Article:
With the World Baseball Classic coming up, we here at UmpBump couldn’t help noticing how many good young players there are on the team from Canada, so we figured it was time to revisit the All-Time Canada team.
You will recall that last time, we had a bit of trouble filling out the whole team. But with some of the new players that have come onto the scene since then, and a little more digging into history, we find that its quite easy nowadays to field a full All-Canadian squad that is actually very very good.
Here’s the starting lineup we came up with…
As you can see, this is actually a pretty decent lineup. Outfield is a particular strength, where George Selkirk (127 OPS+) and Jeff Heath (139 OPS+) just missed the cut, but would definitely be part of a very powerful bench, along with 1B Joey Votto and DH (when necessary) Matt Stairs. Tip O’Neill vies with pitcher Fergie Jenkins for the title of Greatest Canadian Baseball Player Ever, having batted .435 for the 1887 St. Louis Browns and having topped .300 six other times. Poor Corey Koskie was a superior defender at third and a very patient hitter at the plate before a horrific concussion derailed his career. The middle infield is the major weakness, where O’Rourke and McKay provide little offense, although McKay did make it into the Canadian Baseball Hall of Fame, mostly on account of his long and distinguished coaching career.
Where the Canucks really gear it up is in the starting rotation:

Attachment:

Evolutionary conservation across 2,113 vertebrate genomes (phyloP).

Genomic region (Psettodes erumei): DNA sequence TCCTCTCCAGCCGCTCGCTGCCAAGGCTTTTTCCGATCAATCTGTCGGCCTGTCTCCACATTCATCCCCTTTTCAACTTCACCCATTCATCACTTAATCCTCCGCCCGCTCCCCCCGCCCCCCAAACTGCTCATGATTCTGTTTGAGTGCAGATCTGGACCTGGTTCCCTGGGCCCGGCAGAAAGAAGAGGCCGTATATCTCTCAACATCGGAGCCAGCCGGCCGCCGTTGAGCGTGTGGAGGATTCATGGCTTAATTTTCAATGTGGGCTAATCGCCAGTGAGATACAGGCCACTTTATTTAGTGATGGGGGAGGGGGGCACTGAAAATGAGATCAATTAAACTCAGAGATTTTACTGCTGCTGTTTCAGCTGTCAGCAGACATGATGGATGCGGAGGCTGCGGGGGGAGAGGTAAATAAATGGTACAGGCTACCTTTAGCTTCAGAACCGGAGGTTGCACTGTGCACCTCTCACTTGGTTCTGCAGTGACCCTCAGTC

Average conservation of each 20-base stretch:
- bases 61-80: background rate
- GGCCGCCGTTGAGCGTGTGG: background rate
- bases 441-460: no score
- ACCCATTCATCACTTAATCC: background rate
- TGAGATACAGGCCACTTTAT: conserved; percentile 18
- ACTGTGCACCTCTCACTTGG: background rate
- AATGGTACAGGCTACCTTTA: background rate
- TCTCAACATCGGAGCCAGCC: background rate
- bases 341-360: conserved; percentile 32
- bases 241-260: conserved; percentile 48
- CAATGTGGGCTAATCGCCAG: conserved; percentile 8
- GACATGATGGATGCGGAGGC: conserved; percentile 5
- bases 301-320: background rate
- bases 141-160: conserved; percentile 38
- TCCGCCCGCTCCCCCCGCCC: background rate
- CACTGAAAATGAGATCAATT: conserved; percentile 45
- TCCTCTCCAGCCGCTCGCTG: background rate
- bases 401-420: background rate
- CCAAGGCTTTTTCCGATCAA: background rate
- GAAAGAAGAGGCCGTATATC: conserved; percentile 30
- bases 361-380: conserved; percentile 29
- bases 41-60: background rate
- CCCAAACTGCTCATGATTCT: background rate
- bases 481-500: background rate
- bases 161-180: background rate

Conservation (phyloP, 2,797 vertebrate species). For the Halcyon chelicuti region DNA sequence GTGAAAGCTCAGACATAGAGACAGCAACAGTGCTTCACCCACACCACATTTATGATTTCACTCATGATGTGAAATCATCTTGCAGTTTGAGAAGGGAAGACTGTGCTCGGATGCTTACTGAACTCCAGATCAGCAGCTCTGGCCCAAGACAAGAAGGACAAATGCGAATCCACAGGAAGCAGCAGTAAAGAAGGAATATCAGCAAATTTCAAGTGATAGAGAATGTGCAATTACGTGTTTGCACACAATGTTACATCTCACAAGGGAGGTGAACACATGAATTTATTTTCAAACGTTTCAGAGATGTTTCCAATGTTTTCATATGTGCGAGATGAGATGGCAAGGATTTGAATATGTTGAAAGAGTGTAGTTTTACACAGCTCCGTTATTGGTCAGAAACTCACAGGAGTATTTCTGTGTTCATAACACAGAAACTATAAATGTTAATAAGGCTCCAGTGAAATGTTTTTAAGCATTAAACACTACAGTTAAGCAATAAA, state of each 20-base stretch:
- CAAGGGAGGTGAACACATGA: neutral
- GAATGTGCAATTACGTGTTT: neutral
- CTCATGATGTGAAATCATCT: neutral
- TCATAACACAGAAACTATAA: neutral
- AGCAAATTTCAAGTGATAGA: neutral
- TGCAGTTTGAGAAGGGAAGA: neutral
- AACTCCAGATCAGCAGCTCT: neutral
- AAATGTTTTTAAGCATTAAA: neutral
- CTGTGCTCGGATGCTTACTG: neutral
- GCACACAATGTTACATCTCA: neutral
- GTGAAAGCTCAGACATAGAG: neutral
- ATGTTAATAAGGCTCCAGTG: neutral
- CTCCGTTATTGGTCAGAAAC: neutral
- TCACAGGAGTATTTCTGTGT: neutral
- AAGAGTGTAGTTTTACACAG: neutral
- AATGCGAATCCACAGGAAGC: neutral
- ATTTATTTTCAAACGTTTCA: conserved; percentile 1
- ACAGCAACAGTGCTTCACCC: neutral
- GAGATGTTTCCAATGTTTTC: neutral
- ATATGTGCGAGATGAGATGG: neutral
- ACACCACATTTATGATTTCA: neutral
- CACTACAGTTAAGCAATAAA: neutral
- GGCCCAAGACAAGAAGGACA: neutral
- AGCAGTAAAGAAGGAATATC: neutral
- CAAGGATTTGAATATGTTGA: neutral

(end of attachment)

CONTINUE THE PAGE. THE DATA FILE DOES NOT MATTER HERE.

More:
Ferguson Jenkins, the only Canadian-born Hall of Famer thus far, once won 20 games or more in 7 out of 8 seasons including a run of 6 in a row, while Russ Ford won 20 games 3 times while compiling a 2.59 career ERA. And Rich Harden is famously fragile, of course, but when healthy he has compiled a 136 career ERA+.
Another major strength of the Canadians is their kickass bullpen, which is worth listing in full…
Eric Gagne had the greatest run of any reliever in the history of the game for three years from 2002-04, and John Hiller was a dominant finisher for Detroit in the ’60s and ’70s, with a career ERA+ of 134. Paul Quantrill and Rheal Cormier both enjoyed long, successful careers, while Jeff Zimmerman was brilliant before flaming out from injuries.
The Final Verdict: The Canadian team is very good, and could probably win the World Baseball Classic, but it would have some trouble trying to match up to some of the other all-time teams we’ve profiled here on UmpBump, such as the Mormons or the Smiths, and its fragile pitching staff would face injury woes over any extended period of time.